Objective: The clinical and neuropathological categorization of patients presenting with progressive aphasia is an area of controversy. This study aimed to characterize a large group of progressive aphasic patients from a single center (n = 38), first clinically by case note review, and then pathologically.
Methods: Hierarchical cluster analysis of the cases according to their clinical language deficits was used to establish an unbiased, data-driven classification.
Results: This analysis revealed two groups of cases corresponding to the syndromes of progressive nonfluent aphasia (n = 23) and semantic dementia (n = 15). Postmortem analysis showed a majority in both groups of pathologies from the spectrum of frontotemporal lobar degeneration: the most frequent were non-Alzheimer's disease (AD) tauopathy in the nonfluent cases (10 of 23) and frontotemporal lobar degeneration with ubiquitin-positive, tau-negative inclusions in the fluent cases (8 of 15). Despite rigorous exclusion of cases with clinically significant memory deficits or other cognitive impairments, the pathology of AD was present in approximately one third of each group (overall 12 of 38), although often with an atypical neuroanatomical distribution.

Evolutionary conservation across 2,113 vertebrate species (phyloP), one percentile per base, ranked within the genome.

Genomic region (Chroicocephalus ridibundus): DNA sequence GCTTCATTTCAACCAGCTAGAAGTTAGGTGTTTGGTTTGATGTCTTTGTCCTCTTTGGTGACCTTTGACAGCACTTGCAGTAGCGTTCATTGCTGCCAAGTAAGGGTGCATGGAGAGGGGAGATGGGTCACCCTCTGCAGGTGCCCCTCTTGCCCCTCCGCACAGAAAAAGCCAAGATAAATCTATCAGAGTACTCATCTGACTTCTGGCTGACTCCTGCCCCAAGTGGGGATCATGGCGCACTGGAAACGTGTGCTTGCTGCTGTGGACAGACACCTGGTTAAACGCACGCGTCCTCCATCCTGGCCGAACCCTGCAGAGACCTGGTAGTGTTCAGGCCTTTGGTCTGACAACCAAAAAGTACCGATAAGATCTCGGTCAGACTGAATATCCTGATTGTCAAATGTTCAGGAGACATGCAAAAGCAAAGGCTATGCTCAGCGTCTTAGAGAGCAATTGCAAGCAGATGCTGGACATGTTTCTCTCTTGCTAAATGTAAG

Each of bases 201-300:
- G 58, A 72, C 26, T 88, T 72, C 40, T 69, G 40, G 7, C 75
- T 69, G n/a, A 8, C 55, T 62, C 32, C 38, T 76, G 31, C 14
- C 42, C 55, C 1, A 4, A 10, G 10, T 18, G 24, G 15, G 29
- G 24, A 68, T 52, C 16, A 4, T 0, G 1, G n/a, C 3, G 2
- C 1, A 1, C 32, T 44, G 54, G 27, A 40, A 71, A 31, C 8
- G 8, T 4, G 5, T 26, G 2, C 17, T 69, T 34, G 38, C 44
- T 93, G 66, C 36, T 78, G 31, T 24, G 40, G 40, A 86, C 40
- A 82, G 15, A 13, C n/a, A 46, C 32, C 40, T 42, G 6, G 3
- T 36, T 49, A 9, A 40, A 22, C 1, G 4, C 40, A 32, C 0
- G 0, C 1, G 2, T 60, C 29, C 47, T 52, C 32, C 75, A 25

Interpretation: Progressive aphasia is best seen as a composite of two conditions, on both clinical and pathological levels: progressive nonfluent aphasia and semantic dementia.